Registration Dossier

Toxicological information

Direct observations: clinical cases, poisoning incidents and other

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Administrative data

Endpoint:
direct observations: clinical cases, poisoning incidents and other
Type of information:
migrated information: read-across from supporting substance (structural analogue or surrogate)
Adequacy of study:
supporting study
Reliability:
2 (reliable with restrictions)
Rationale for reliability incl. deficiencies:
other: Publication, reasonably documented, acceptable for assessment.

Data source

Reference
Reference Type:
secondary source
Title:
Safe Upper levels for Vitamins and Minerals
Author:
EVM; Expert Group on Vitamins and Minerals
Year:
2003
Bibliographic source:
http://www.food.gov.uk/multimedia/pdfs/vitmin2003.pdf

Materials and methods

Study type:
other: published review
Endpoint addressed:
other: establishment of safe limit for humans
Test guideline
Qualifier:
no guideline available
Principles of method if other than guideline:
Review: with the aim of establishing a safe limit for human dietary exposure
GLP compliance:
no

Test material

Reference
Name:
Unnamed
Type:
Constituent
Test material form:
not specified
Details on test material:
Iron sulphate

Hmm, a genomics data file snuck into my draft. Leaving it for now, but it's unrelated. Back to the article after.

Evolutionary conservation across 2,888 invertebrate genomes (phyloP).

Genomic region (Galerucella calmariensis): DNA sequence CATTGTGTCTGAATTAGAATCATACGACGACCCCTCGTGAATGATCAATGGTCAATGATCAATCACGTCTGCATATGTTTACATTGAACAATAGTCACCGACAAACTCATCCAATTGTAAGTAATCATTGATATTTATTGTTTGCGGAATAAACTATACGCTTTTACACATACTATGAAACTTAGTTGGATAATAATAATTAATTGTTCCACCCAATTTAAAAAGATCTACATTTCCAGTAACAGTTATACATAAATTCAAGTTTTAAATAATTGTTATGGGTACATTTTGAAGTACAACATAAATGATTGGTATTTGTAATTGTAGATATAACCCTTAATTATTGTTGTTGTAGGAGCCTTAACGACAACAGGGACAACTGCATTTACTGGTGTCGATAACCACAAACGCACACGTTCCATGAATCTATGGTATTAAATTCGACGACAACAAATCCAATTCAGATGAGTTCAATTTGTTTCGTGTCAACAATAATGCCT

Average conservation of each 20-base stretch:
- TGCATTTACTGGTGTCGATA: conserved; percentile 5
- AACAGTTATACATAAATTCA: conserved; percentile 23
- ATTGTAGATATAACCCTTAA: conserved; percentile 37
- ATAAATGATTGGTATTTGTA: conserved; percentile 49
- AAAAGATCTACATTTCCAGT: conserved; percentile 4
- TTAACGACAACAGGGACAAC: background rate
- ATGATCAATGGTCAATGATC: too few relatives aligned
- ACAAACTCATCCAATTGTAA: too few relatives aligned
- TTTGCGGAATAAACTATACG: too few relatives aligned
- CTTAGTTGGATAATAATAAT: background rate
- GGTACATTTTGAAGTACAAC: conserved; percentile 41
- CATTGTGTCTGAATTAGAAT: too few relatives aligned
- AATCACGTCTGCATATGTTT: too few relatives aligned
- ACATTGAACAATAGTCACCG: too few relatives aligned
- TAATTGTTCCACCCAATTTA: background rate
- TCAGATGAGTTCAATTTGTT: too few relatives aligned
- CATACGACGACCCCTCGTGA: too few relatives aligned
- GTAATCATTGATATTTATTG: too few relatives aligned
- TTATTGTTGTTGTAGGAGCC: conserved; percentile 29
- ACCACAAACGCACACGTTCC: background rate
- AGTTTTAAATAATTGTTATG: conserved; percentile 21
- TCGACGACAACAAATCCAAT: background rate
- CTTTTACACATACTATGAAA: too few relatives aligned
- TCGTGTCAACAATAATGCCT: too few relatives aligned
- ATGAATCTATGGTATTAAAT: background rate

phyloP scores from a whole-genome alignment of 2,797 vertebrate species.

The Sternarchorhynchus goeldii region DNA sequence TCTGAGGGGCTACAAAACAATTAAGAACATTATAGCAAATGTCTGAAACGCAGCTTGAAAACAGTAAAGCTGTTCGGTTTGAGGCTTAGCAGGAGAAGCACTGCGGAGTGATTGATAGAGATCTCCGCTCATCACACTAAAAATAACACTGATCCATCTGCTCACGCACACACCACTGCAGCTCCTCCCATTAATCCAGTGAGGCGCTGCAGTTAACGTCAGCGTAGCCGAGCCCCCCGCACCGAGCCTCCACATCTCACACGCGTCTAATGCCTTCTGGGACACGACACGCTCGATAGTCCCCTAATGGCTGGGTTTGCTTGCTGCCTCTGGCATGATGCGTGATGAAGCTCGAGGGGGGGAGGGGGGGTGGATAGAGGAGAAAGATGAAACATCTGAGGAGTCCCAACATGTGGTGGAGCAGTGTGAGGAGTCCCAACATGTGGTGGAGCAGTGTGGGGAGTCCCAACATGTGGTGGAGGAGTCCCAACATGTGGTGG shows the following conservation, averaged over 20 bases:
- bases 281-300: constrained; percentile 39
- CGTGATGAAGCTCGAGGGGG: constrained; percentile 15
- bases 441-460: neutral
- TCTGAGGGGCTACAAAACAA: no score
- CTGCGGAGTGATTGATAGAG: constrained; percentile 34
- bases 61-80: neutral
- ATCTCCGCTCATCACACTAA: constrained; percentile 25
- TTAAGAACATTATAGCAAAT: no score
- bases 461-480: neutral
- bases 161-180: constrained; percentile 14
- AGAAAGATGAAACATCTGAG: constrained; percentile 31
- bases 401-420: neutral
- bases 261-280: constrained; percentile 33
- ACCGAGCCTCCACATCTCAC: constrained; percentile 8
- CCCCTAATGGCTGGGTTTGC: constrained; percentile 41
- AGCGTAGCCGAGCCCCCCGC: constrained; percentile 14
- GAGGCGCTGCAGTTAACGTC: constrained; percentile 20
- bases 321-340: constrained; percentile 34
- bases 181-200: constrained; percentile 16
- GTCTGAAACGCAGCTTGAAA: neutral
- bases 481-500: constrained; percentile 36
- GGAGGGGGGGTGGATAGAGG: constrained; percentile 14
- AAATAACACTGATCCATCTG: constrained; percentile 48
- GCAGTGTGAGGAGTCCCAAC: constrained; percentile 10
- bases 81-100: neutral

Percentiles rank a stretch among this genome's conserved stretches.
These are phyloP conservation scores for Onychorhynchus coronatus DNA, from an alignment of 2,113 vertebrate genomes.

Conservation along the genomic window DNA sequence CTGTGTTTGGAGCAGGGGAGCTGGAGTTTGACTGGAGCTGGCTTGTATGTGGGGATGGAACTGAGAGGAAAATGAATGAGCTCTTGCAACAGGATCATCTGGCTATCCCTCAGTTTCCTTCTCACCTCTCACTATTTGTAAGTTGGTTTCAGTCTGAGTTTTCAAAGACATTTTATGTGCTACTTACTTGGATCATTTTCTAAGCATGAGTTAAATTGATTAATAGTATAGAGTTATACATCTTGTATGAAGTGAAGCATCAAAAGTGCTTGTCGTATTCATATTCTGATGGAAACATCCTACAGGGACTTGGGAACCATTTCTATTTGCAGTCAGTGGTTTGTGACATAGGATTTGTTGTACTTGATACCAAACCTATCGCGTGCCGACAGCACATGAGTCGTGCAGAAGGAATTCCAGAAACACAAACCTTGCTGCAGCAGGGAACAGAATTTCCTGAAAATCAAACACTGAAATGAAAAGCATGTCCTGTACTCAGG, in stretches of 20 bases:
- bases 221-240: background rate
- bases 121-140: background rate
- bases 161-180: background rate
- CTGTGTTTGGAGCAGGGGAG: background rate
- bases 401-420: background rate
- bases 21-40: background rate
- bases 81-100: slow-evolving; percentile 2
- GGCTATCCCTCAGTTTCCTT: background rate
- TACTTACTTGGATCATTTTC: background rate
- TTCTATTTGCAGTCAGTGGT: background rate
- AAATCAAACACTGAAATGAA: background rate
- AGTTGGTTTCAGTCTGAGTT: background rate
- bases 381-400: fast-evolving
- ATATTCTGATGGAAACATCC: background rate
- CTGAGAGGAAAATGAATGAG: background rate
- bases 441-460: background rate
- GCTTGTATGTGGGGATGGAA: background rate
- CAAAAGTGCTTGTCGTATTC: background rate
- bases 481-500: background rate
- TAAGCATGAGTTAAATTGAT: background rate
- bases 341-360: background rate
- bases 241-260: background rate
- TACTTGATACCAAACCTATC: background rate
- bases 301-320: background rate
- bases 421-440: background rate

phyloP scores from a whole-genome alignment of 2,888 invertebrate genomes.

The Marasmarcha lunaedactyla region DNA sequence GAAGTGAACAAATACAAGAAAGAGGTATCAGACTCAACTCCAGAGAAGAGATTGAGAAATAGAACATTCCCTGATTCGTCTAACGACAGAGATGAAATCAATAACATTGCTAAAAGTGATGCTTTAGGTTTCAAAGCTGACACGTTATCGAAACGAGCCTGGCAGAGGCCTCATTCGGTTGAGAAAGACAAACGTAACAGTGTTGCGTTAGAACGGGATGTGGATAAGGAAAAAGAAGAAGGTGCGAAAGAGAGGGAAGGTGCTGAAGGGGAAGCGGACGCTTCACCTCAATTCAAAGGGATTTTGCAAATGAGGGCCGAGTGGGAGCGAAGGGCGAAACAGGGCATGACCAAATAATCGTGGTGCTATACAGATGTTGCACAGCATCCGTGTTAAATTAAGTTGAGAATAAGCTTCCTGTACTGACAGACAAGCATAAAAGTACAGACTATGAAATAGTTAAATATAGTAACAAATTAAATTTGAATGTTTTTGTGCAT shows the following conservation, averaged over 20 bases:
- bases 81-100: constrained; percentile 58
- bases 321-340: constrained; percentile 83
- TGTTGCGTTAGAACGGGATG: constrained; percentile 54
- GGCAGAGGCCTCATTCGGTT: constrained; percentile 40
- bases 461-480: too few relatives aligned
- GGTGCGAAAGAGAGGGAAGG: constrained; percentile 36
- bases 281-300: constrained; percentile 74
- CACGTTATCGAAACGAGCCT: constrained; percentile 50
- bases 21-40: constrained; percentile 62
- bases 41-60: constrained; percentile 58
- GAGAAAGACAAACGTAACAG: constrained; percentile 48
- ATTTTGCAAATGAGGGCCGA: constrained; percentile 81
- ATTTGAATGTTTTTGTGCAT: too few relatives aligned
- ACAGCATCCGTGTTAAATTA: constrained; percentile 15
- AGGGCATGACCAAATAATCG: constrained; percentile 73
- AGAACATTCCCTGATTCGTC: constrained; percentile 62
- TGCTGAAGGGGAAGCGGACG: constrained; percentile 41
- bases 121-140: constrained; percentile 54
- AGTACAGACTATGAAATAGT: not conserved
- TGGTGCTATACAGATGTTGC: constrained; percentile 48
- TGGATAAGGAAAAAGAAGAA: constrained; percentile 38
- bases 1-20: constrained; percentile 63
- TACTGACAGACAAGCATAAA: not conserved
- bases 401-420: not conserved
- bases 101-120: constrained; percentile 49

Method

Type of population:
general
Ethical approval:
not applicable
Route of exposure:
oral

Results and discussion

Applicant's summary and conclusion

Conclusions:
This published review aimed to establish safe upper levels for iron intake based on its biological function, extent of absorption, toxicity and effects of deficiency in humans.
Executive summary:

A review of the safety of vitamin and mineral supplements in food looked at: exposure to iron; the biological function of iron; iron deficiency; interactions with other metals; absorption and bioavailability; distribution, metabolism and excretion; toxicity. Guidance levels were established. The review reported average daily losses of 1.0 mg/day in healthy adult male humans, and 1.3 mg/day in pre-menopausal women. The acute doses were considered to be: 20 mg/kg for infants (under the age of six) by gastrointestinal irritation, with systemic effects not occurring below 60mg/kg bw; 200-300 mg/kg for children; 1400 mg/kg bw for adults. It was considered that there is not enough evidence to reach conclusions on specific links between iron and development of cancers.